Puns N Needles

Dispatches from my adventures: sewing, knitting, and otherwise.


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Reviewing my machines

Sew, Mama, Sew has asked their readers for sewing machine reviews.  I’m reviewing my three favorite sewing machines from my collection.

What brand and model do you have?

Necchi BU Nova (early 1950s)

Husqvarna Viking 6030 (early 1970s)

Singer 201-2 (early 1950s)

How long have you had it?

In the order that I acquired them…

Necchi BU Nova: four years – it was a gift from my parents when I finished graduate school. I had a 1970s Singer that kept going out of time which I wanted to replace.

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Necchi BU Nova set up for buttonholes

Husqvarna Viking 6030: one year

Singer 201-2: Nearly five months

How much does that machine cost (approximately)?

Necchi BU Nova: This machine was freshly cleaned and refurbished by a fantastic OSMG in Providence, RI, and well worth $150.

Husqvarna Viking 6030: I was looking for a free-arm sewing machine for making purses and found this one on Craigslist for $100.

Singer 201-2: This was the ultimate bargain at $38, including a beautiful mid-century cabinet and various accessories including a buttonholer.

Yellow box was a separate purchase at the same antique mall.

Yellow box was a separate purchase at the same antique mall.

What types of things do you sew (i.e. quilting, clothing, handbags, home dec projects, etc.)?

My goal is that eventually, my wardrobe will be mostly made by me, so I sew clothes for myself. I have a lot of friends having babies right now and have been doing some baby quilts. I do the curtains in my house and have dabbled in sewing for profit.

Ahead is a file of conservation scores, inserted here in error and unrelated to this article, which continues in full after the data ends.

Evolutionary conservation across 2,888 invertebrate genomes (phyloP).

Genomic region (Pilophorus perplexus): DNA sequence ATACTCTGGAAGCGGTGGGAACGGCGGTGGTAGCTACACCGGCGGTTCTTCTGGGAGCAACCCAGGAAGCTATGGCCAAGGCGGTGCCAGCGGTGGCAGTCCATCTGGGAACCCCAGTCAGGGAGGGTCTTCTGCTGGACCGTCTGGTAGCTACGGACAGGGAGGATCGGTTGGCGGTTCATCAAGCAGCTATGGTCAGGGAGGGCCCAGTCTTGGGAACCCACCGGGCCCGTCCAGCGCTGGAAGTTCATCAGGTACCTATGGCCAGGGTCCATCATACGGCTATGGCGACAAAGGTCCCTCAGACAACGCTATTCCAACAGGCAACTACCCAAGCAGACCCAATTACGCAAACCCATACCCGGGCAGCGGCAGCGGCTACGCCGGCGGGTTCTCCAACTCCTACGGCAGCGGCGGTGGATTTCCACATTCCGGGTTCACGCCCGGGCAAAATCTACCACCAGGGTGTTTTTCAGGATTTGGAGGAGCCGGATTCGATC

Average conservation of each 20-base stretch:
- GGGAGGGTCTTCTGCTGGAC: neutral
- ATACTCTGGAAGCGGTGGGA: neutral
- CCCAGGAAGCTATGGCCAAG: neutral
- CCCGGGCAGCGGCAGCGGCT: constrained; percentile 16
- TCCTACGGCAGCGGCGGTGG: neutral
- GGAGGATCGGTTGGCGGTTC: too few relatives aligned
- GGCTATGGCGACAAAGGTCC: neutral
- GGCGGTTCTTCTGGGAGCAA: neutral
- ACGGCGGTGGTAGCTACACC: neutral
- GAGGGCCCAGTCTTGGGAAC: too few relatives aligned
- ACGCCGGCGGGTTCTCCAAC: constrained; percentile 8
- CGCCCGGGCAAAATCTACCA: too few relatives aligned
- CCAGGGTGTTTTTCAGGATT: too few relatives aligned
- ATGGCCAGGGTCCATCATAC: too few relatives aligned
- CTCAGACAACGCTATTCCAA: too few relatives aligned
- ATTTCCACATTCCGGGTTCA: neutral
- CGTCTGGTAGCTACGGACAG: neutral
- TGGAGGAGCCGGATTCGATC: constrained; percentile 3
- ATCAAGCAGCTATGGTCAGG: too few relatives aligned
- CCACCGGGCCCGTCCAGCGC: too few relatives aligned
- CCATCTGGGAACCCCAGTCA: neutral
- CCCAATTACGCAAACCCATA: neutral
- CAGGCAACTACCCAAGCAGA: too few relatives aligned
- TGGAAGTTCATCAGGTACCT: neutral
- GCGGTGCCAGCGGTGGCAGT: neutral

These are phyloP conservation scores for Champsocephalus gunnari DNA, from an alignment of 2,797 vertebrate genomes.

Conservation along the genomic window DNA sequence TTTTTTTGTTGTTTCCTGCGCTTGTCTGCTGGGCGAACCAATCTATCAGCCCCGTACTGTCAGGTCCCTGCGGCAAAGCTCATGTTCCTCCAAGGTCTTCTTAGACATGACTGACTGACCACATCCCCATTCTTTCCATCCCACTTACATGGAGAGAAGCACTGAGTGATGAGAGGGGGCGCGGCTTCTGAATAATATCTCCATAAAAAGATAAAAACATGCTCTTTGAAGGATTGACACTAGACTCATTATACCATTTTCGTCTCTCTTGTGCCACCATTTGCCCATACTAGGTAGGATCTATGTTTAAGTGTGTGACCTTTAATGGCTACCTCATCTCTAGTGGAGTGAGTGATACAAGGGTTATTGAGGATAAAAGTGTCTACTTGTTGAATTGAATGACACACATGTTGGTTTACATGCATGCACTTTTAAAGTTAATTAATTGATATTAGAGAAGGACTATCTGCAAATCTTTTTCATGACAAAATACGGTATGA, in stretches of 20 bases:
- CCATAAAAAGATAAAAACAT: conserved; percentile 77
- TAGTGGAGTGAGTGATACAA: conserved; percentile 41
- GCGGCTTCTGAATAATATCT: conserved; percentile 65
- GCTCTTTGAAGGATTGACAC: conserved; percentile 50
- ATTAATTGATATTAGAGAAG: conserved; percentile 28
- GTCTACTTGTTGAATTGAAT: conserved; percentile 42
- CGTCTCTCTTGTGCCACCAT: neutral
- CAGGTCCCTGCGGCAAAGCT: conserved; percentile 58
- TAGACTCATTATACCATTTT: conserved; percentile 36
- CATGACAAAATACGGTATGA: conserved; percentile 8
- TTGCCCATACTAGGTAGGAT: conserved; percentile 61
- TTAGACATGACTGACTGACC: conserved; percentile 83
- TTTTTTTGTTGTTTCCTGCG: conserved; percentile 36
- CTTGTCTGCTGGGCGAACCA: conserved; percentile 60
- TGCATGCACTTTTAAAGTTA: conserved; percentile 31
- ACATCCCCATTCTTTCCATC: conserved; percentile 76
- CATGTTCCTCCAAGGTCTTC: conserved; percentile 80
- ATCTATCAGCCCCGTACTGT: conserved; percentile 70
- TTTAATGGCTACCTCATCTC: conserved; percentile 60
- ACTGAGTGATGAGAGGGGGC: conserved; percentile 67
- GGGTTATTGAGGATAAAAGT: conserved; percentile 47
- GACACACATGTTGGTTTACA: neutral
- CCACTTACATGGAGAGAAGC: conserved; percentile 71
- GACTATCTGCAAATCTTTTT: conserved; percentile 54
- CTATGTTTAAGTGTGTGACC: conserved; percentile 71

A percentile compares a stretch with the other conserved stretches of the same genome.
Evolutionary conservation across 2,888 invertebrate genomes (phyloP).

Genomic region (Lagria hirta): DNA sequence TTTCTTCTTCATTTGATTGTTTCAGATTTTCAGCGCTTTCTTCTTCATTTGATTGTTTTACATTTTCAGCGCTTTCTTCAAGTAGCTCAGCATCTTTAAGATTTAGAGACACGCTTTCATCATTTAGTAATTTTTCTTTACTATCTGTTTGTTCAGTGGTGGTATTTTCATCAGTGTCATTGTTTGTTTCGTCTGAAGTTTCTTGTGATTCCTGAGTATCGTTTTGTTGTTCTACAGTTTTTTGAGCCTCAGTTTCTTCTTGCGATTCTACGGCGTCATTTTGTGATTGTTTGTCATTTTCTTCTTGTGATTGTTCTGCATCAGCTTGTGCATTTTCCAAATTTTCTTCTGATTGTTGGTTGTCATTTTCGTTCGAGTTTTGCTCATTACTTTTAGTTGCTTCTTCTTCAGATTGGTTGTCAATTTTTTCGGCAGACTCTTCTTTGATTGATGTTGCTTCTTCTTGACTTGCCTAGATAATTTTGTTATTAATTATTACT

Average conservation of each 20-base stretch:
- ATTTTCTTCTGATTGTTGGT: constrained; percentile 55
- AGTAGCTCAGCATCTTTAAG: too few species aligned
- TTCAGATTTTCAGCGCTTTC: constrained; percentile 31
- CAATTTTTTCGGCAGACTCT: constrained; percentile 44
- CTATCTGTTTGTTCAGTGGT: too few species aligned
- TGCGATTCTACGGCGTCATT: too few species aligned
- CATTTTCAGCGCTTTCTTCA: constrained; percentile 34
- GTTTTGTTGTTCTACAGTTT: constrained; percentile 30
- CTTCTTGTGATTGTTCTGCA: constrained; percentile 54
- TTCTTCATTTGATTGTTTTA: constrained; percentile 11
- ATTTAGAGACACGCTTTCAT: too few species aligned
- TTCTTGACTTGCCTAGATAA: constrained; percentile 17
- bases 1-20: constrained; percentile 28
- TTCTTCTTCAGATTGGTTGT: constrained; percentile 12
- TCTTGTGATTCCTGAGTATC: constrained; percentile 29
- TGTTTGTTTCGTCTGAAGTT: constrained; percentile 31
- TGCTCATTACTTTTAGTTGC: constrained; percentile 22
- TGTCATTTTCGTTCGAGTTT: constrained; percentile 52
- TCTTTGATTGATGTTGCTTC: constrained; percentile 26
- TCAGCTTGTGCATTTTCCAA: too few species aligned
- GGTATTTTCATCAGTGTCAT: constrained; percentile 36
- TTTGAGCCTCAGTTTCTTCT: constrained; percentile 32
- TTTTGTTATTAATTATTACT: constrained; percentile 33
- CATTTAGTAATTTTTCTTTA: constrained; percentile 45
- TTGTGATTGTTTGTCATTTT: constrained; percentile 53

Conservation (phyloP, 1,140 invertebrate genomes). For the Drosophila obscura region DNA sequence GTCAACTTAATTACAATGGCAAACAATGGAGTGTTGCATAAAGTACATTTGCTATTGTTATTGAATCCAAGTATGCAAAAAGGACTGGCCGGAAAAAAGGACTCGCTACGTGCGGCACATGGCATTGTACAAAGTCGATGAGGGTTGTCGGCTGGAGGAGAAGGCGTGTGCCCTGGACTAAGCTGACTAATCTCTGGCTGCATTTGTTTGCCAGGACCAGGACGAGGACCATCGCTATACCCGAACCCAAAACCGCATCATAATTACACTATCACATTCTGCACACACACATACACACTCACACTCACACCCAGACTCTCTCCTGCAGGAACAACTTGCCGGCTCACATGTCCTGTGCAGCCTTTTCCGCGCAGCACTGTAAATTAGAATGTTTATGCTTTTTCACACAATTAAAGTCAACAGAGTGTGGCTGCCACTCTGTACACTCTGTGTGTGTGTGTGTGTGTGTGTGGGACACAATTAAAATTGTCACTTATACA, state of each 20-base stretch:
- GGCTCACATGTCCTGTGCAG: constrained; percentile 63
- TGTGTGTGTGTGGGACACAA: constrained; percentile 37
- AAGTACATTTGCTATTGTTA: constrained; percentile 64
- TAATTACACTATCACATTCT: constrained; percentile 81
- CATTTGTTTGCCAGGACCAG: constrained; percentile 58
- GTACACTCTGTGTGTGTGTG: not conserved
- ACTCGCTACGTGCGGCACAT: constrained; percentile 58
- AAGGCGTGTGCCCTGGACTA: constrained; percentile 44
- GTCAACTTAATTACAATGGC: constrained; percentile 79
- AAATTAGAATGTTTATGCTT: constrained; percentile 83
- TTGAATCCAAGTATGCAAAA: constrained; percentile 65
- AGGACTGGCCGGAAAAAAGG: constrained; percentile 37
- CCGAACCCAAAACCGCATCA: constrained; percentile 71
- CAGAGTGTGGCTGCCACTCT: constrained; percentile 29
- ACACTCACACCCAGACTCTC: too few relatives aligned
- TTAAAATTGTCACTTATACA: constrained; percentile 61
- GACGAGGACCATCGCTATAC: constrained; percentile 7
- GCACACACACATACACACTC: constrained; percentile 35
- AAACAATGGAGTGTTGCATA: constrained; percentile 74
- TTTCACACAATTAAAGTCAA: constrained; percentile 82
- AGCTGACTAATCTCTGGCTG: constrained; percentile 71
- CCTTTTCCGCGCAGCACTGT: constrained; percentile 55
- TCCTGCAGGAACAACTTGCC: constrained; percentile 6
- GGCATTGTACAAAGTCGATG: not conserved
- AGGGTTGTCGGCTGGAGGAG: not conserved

How much do you sew? How much wear and tear does the machine get?

I would say that generally at least one of my sewing machines gets used every week. But I go through phases of being in production mode and putting them all through their paces, like when preparing for my wedding and making my new “jean” jacket with an awesome Craftsy class

Do you like/love/hate your machine? Are you ambivalent? Passionate? Does she have a name?

Necchi BU Nova: Love it.  I was doing just fine with this as my only machine, and then I met my husband – a machinist who has six drill presses, among other things.  He’s helped me appreciate the value of having the proper tools and enabled me to build a collection of my own machines.

Husqvarna Viking 6030: Great machine. When I brought this home, I worried I wouldn’t use the Necchi any more. I’m still looking for a good female Viking name for her.

Would only sew straight when we got it home. Elbow grease got the pattern functions working.

Would only sew straight when we got it home. Elbow grease got the pattern functions working.

Singer 201-2: This sewing machine makes me feel like I’ve died and gone to heaven. We found it on our honeymoon, and my sweetie helped me dis-assemble, clean and grease it, so I feel I know it better than the rest.

What features does your machine have that work well for you?

Necchi BU Nova: I really like the controls on this machine. The levers for stitch length and width have a clever design.

Husqvarna Viking 6030: This machine has pattern stitches on four different selectors – including a blind hem stitch, which I really like.  Also, the inside of the case is pretty awesome.

Willie the cat enjoying a new box.

Willie the cat enjoying a new box.

Singer 201-2: Overall, this machine is amazing. It’s quiet, the direct-drive motor is strong and smooth, and doesn’t use belts – fewer parts to wear out!  Also: fantastic buttonholes.

Is there anything that drives you nuts about your machine?

No. None of them.

Would you recommend the machine to others? Why?

I would recommend all of these machines. They are all good, sturdy machines that will last forever when maintained properly.

What factors do you think are important to consider when looking for a new machine?

Mostly how one plans to use the machine, and what the budget is.  I strongly prefer vintage machines (fewer plastic parts) at low prices – when I’ve spent $10 for a nearly new Necchi Esperia and $38 for a Singer 201-2, both with cabinets, I don’t want to spend much more than that for another machine.  I also have an OSMG, a skilled husband, and growing toolkit myself to maintain these “workhorses.”

Do you have a dream machine?

I would like to have a serger sometime.  And the machinist and I always have our eyes open for a $25 Featherweight and a $100 Pfaff 1222 at flea markets, yard sale and antique malls.